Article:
One of the main things you will accomplish in your agreement is deciding how to divide the assets and debts you or your spouse acquired during the marriage. Typically, property that was received prior to the marriage or after separation will remain with the original individual owner. However, you may choose to split up your assets any way you want, whether owned jointly or individually. If you owned a home together, this will often be the largest asset that must be divided. You and your spouse can agree to let one of you keep it, or you may choose to sell the home and divide the net profits. If any one spouse retains title to the marital home and a mortgage exists on the property, that spouse must refinance the mortgage in his or her separate name within 60 days of receiving a final divorce decree.

Although you may specify how you want to divide any assets you wish in the agreement, you do not need to list every item the two of you own, unless you want to. It is sufficient to simply list the items that have significant monetary or sentimental value. Small knick-knacks don't need to be included unless you just want to be thorough or one of the spouses really cares about them. The agreement states that all property not specifically listed will remain with whatever spouse has physical possession of it (if it is a tangible asset, such as a boat or animal) or documented ownership rights (if it is an intangible asset, such as a bank account or stock).


State law varies as to what kind and how much alimony or spousal support is permitted. If you live in a community property state (Arizona, California, Idaho, Louisiana, Nevada, New Mexico, Texas, Washington, or Wisconsin), then an award of alimony in your case may be prohibited or greatly limited. The rationale for this is because the spouse in need of support will already be compensated more from the marital property than he or she would in non-community property states. For this reason, it is best to try to limit what you and your spouse agree on in the agreement as far as the amount and duration of the alimony to be paid.

Alimony Duration

Again, states vary as to how long alimony support may last. Typically, courts prefer to award alimony on a short-term basis, say one to three years, until the other spouse can become self-sufficient. However, some courts will allow for longer support if warranted under the circumstances. Therefore, keep in mind that the court has the power to alter the alimony amount and duration.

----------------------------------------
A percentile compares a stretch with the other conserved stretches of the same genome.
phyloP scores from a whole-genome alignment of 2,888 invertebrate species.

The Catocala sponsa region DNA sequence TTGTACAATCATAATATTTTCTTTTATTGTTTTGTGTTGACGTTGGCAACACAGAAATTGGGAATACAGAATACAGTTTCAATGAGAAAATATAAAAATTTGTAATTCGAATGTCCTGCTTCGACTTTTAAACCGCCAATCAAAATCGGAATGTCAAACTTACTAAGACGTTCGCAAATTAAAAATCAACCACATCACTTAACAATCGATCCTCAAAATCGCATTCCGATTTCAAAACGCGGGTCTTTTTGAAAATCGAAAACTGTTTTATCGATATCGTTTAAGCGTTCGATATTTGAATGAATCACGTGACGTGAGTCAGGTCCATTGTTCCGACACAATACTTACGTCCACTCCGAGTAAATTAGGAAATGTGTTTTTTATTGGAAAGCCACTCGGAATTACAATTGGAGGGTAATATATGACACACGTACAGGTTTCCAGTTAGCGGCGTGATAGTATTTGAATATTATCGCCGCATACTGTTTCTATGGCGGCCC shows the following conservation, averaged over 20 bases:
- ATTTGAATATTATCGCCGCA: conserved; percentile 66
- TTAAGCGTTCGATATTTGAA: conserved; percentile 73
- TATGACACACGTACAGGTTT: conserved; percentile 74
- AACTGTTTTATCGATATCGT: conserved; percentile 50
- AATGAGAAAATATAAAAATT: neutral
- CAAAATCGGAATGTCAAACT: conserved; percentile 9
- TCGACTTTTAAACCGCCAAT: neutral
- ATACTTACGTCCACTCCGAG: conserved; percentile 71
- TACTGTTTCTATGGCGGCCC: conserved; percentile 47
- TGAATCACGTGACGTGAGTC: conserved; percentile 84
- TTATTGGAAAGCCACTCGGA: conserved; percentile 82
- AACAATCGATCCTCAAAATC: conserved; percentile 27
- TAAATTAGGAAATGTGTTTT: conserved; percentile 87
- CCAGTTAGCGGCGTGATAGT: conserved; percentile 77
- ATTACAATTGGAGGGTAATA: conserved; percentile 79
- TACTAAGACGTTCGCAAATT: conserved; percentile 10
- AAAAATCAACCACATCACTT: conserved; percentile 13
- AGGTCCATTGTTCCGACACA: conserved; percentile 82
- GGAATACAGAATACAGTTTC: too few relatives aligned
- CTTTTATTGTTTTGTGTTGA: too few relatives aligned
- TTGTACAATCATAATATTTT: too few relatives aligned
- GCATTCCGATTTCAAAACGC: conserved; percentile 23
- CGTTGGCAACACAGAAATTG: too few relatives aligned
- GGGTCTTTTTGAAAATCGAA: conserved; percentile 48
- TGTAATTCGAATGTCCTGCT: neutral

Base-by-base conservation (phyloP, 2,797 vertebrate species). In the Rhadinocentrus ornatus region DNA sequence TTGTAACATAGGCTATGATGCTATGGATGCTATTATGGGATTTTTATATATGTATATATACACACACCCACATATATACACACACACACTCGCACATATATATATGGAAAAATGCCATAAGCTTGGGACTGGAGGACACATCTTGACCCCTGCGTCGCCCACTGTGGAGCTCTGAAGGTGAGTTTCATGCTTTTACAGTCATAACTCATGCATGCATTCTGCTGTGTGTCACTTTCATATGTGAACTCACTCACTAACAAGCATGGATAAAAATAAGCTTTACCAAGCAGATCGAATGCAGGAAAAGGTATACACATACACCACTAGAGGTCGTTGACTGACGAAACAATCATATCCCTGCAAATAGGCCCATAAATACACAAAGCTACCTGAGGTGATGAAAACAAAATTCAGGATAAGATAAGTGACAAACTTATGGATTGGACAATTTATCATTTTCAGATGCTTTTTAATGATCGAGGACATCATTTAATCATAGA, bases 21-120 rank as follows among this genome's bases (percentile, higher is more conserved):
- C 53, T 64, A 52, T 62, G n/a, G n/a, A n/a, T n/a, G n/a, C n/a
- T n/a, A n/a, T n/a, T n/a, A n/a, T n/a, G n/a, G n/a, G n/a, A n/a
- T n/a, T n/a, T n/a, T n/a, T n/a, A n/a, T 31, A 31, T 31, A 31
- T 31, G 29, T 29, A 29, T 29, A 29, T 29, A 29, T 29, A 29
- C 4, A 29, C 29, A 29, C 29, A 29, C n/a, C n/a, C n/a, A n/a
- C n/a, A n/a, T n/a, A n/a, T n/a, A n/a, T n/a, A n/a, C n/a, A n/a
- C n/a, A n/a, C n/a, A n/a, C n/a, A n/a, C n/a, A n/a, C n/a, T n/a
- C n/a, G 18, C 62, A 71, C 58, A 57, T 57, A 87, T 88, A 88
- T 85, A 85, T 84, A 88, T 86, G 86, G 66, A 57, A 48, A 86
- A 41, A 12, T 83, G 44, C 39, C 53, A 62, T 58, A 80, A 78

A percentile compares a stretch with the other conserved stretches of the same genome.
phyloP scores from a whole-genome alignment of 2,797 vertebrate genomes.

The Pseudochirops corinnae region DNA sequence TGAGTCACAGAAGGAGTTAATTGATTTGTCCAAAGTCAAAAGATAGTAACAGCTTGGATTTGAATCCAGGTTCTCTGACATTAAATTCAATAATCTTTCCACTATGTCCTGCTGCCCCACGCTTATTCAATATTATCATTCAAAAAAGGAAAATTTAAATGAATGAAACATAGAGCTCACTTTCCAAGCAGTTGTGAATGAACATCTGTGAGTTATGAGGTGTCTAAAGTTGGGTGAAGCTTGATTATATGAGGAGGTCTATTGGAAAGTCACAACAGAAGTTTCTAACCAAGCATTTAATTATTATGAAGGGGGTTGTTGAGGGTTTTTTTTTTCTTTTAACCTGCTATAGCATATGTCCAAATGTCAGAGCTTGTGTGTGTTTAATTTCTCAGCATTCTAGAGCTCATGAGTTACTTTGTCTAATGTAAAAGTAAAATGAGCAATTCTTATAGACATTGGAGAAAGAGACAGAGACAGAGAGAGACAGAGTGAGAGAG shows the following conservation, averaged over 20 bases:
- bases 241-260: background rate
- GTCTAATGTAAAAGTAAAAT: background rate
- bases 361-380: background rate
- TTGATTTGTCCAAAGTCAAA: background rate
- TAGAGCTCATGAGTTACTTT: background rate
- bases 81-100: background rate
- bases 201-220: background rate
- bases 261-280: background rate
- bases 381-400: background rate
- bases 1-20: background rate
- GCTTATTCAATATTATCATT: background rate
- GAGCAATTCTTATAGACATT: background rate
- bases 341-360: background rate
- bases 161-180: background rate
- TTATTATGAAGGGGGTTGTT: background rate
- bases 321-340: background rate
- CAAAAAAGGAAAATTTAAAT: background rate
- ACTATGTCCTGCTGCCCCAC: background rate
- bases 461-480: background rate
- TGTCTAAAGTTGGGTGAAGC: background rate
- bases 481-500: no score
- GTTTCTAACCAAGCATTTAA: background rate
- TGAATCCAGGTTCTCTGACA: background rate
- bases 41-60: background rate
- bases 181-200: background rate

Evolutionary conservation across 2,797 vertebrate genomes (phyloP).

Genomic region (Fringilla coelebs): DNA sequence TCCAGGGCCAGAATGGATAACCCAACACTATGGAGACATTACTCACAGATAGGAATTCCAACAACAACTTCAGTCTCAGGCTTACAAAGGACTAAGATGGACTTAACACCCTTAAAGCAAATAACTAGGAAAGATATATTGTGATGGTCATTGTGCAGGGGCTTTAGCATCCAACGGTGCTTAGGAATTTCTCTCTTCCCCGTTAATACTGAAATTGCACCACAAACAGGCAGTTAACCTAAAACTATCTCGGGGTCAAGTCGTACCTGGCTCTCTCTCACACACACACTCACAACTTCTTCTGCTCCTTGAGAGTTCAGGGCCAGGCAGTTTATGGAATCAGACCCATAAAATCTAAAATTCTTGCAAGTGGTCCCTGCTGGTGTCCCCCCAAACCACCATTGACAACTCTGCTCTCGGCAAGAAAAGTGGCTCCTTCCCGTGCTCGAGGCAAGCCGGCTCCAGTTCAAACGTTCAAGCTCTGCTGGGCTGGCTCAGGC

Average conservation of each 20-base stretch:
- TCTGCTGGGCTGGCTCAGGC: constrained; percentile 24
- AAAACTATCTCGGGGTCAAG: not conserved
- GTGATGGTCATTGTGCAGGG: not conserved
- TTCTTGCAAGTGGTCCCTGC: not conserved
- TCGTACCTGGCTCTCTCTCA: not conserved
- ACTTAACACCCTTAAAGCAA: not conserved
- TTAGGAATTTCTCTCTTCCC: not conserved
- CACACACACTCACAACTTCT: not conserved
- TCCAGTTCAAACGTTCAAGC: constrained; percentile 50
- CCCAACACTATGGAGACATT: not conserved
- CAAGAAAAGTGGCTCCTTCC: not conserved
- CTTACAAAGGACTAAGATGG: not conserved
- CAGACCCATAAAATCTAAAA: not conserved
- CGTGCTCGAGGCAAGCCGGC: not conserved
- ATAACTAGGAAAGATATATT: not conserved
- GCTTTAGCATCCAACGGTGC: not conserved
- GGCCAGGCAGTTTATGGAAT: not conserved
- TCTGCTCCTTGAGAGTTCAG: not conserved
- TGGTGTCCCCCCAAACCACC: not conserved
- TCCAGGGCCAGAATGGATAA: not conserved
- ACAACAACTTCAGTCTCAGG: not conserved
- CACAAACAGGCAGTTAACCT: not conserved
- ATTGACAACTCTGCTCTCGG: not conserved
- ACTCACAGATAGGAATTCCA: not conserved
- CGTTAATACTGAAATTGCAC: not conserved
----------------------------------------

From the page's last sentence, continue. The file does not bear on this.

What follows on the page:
Name Change

Our form allows you to specify whether a spouse wants a name change. Although you are not required to change your name when you get a divorce, many people choose to do so as part of starting their new life. Having the judge approve your legal name change will save you the additional hassle and expense of having to do it later on in a separate procedure.

Executing Your Agreement

The final step is to have both spouses sign the agreement in front of a notary public. If you and your spouse live far apart, or are not on speaking terms, one spouse can sign in front of a notary and then mail, email, or fax it to the other spouse, who will also need to sign in front of a notary. Both parties should retain a copy of the fully executed agreement for their records.

Filing for Divorce

Attorney vs. No Attorney

Although a divorce attorney can be helpful, they are not required. Many people opt to handle the divorce on their own or through a neutral third-party mediator. Divorce attorneys are most useful when there are issues in the divorce that are hotly contested by the spouses, such as child custody, alimony, or the division of assets. However, if both spouses are willing to work together to negotiate a settlement, then you can probably get away with not using an attorney. If you do have a divorce attorney, you can still save yourself expensive legal fees by creating this agreement yourself and then having your attorney review it, instead of having the attorney draft it for you.

Note that state law varies greatly as to the specific requirements for initiating a divorce case in family court. For help figuring out the specific forms and procedures you should follow, you should contact a family or divorce court administrator, often the Clerk of Court, at the court that you will file your case in.

Grounds for Divorce

All 50 states now grant divorce based on no-fault grounds. A "no-fault" divorce is a divorce based on the consent of both spouses. The spouses are simply claiming that their marriage is irretrievably broken due to irreconcilable differences. Many states have completely done away with fault-based divorce and now only allow no-fault divorces. These states are Arizona, California, Colorado, District of Columbia, Florida, Hawaii, Iowa, Kentucky, Michigan, Minnesota, Missouri, Montana, Nebraska, Oregon, Tennessee, Washington, and Wisconsin. If you are filing your case in one of these states, then your agreement will automatically specify that you are seeking a no-fault divorce.